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Beto Zapata

Who’s On the Mexican Radio? 8/26/16

beto zapata

Much has changed on the Mexican airwaves since NorteñoBlog last tuned in over a month ago. The former #1 song, a heartbroken sob story of romantic grief and brassy bereftitude by Arrolladora, has given way to a different heartbroken sob story of romantic grief and brassy bereftitude, this time by Banda MS. And everyone knows that Arrolladora ballads are ace slow jams with rhythm sections full of coiled tension, while MS ballads drip like the discharge from festering sores. It’s all there in the music!

dos monedasFurther down, two Remex Records acts have replaced themselves on the radio with remakes. The more notable is ace flarer-of-nostrils Edwin Luna and his banda of second fiddlers, La Trakalosa. Given our troubled and uncertain times on both sides of the Great Wall of Trump, NorteñoBlog finds comfort in watching Luna grimace his way through another extravagant video meant to highlight his perennially nascent acting chops. (He acts in both color and black and white!) No hay nada nuevo bajo el sol. “Dos Monedas” was previously a hit for Ramón Ayala, and it was written by Jesse Armenta — You know him! He wrote some political barnburners for Los Tigres, including “El Circo,” thus winning himself a chapter in the book Narcocorrido — and it’s another heartbroken sob story.

Only this sob story is not at all romantic; it’s closer to “The Christmas Shoes” or some shit. The narrator is an abusive drunk. One cold and wintry night he sends his son out to beg for money to support the family booze fund. The next morning he opens the door to find sonny boy dead, both frozen and starved, holding in his small frozen starved hands the “dos monedas” of the title. All our children should be so dedicated! The narrator, no fool, sees a moral in this story, as does Edwin Luna, whose unconvincing portrayal of the drunk ends by approximating sadness. But Luna over-emotes his songs like nobody else, a good thing, and the arrangement makes this the cheeriest tune about filicide since “Sweet Child O’ Mine.” ¡VALE LA PENA! Continue reading “Who’s On the Mexican Radio? 8/26/16”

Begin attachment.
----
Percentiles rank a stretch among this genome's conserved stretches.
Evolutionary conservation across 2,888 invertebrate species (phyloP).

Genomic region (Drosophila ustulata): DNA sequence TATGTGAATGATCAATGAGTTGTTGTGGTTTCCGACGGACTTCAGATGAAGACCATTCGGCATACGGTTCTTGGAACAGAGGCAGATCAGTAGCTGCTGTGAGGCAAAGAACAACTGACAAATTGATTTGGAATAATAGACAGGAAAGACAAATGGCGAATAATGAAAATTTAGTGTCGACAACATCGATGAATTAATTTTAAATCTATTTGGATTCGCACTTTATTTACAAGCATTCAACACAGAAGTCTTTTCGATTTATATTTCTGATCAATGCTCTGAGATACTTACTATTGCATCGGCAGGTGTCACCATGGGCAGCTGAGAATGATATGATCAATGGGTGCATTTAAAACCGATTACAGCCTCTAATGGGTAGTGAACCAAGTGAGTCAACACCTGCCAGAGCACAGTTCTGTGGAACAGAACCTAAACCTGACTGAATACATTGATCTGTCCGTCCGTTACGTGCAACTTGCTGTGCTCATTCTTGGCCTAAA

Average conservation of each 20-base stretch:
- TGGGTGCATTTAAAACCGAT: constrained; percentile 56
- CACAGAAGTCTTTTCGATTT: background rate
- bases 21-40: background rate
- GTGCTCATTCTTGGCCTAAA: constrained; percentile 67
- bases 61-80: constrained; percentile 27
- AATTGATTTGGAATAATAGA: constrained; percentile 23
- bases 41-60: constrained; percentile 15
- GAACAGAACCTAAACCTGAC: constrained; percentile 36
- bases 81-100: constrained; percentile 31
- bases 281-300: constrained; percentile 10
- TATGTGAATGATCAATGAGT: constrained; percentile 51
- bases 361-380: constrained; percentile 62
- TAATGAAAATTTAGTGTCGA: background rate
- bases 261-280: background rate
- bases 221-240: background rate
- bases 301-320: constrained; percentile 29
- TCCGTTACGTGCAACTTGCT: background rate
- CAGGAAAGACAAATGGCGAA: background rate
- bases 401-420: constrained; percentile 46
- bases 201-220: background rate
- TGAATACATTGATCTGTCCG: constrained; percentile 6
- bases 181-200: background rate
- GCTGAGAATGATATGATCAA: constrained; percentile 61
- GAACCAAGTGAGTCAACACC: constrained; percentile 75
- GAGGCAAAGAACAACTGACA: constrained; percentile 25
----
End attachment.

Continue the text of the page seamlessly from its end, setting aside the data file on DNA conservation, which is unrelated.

Who’s On the Mexican Radio? 5/3/16

bien servida

Welcome to the Mexican charts, where change, as my cosmetic podiatrist likes to say, is afoot. Although it’s been several weeks since NorteñoBlog tuned in to the Mexican radio, the rate of turnover feels much quicker there than in El Norte. For example, check out the norteño and banda songs that have been hanging around the charts the longest:

U.S. Hot Latin:
#19 – “Ya Te Perdí La Fe” by Arrolladora, 26 weeks
#4 – “Solo Con Verte” by Banda MS, 25 weeks
#13 – “Broche de Oro” by Trakalosa, 24 weeks
#14 – “Tomen Nota” by Adriel Favela ft. Los Del Arroyo, 20 weeks
#19 – “DEL Negociante” by Los Plebes del Rancho de Ariel Camacho, 20 weeks

Mexican Popular:
#8 – “Tragos de Alcohol” by El Komander, 14 semanas
#13 – “Préstamela a Mí” by Calibre 50, 14 semanas
#17 – “El Borrachito” by Julión Álvarez, 14 semanas
#7 – “Espero Con Ansias” by Remmy Valenzuela, 13 semanas
#12 – “María” by Pepe Aguilar, 11 semanas

I know what you’re thinking: the Mexican list is way better, and not just because you’re sick of all the U.S. songs after five months! You’re right, but that quality judgment is probably just a coincidence. (And one that doesn’t account for NorteñoBlog’s fave wristwatch porn jam “Tomen Nota.”) You might also be thinking these two charts aren’t equivalent, because Hot Latin measures radio plus streams plus downloads, whereas the Mexican Popular chart only measures radio. Verdadero; but if you check out Billboard‘s radio-only Regional Mexican chart, the U.S. songs have charted for roughly the same amount of time, give or take a week, plus you find Adictiva’s certified 37-weeker “Después de Ti, ¿Quién?”, a real tantric filibuster. Continue reading “Who’s On the Mexican Radio? 5/3/16”

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